My last article covered the initial steps to starting your own real estate brokerage. Let’s continue with the next steps once you’ve created and registered your business, hired your staff and found your location.
There are a lot of hassles in operating your own brokerage. Obviously, the more salespeople you have, the more paperwork involved. Some of the regular but crucial duties are:
With every deal that gets to your desk, you have to handle the details. You have to start with making sure that you have all required documents. In order not to scratch your head each time to remember, you should have a “Transaction Checklist.” With recent changes in regulations, having some of the documents is crucial. In addition to document collection, you have to coordinate constantly with the lawyers of both sides for closing the deal out.
“Trade Record Sheets” are instrumental in directing your fund disbursements. Once the deal is closed, it is time to disburse the funds through proper channels, such as bank accounts, to different sources, such as brokerages. Understanding the funds disbursement procedure is at the core of brokerage process. If you don’t have a proper process in place, you are taking the risk of jeopardizing your brokerage license with the Real Estate Council of Ontario (RECO).
Reconciling accounts is at the heart of RECO’s requirement for real estate brokerages. A broker of record is required to reconcile all accounts on a monthly basis. Of course, there are many other paperwork requirements, but account reconciliation is the most important one. It is a crucial task, but it is the most daunting.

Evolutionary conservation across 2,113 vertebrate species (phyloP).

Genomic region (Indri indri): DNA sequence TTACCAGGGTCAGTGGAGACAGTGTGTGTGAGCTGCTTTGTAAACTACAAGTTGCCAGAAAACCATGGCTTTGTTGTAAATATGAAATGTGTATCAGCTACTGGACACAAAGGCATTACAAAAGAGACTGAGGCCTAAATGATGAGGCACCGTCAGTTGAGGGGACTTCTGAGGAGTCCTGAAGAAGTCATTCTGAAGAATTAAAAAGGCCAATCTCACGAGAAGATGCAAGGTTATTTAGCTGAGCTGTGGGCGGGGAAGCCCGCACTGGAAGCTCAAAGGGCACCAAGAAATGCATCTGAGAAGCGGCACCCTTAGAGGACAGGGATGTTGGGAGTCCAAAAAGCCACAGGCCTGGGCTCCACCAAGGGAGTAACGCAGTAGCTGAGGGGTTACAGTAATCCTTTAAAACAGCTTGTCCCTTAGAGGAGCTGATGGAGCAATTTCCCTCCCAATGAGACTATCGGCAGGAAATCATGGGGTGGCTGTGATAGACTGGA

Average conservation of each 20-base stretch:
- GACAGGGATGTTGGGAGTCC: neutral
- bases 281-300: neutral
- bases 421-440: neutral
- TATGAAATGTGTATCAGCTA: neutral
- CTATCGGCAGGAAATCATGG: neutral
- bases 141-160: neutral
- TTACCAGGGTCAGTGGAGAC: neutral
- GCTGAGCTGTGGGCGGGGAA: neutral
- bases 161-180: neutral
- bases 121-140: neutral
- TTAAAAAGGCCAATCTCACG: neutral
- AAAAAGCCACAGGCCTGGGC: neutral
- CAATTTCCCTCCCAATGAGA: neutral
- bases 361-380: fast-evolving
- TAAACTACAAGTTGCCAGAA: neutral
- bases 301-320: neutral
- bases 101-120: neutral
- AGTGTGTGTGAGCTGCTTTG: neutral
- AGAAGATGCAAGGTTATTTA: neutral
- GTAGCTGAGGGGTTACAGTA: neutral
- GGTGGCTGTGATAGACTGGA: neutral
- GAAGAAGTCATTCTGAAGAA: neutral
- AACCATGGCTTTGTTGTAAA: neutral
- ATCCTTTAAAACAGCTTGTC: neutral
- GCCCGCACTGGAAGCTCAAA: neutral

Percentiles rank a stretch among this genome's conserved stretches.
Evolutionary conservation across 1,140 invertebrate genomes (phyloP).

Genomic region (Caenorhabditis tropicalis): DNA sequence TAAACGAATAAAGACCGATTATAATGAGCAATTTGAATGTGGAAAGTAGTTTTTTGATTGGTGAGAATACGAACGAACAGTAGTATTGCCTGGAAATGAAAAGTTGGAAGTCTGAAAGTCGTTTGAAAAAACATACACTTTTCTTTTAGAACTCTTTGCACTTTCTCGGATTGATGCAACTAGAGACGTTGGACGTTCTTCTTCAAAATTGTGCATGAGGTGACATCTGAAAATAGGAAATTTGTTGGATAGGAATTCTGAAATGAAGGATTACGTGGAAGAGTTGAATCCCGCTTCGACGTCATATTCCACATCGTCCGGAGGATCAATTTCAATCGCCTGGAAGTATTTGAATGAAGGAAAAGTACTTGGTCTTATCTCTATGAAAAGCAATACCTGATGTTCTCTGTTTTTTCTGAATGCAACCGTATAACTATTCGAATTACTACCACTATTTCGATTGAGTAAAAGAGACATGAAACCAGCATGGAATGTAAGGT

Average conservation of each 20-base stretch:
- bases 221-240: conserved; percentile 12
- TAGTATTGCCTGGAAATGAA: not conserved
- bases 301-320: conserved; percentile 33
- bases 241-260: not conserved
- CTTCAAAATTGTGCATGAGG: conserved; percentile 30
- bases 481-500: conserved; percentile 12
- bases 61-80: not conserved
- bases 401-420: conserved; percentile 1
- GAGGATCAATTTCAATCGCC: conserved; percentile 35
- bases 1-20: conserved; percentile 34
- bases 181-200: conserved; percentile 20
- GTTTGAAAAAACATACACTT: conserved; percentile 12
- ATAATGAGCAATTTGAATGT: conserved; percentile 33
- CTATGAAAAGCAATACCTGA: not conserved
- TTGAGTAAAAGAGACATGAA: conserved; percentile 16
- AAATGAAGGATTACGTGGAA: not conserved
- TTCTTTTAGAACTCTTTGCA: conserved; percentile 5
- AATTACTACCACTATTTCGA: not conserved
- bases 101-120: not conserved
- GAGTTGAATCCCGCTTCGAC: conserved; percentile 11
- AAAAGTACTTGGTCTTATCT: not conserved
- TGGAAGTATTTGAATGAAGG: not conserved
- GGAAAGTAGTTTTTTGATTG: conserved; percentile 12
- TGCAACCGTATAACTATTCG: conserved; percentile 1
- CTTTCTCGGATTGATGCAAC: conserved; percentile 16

No one likes to do their monthly reconciliations. It is very time-consuming and needs a lot of patience. Brokers of record and managers are tempted to postpone this crucial and “boring” task. Accounts reconciliations are at the pinnacle of importance compared to all other details of all the accounts that you have to record and report. Your annual tax filings require accounting files, which is another topic in itself. Although there are many accounting software programs available, such as QuickBooks, that might make your life easier, all reports and reconciliations still need your involvement and signature.
Filing and record-keeping
Of course, a brokerage is required by both RECO and the Canada Revenue Agency (CRA) to keep records of all transactions. Brokerages are constantly referring to their paperwork long after closed transactions for many different reasons, not to mention RECO inspections, FINTRAC record requests and CRA audits.
It is important to have a filing system in place at the time of inception of your brokerage; color-coding has been proven to be one of the most effective methods of organizing files. With the rapid developments in technology and online storage, not only are a lot of hassles taken care of, but also one can access their transaction documents from anywhere, anytime.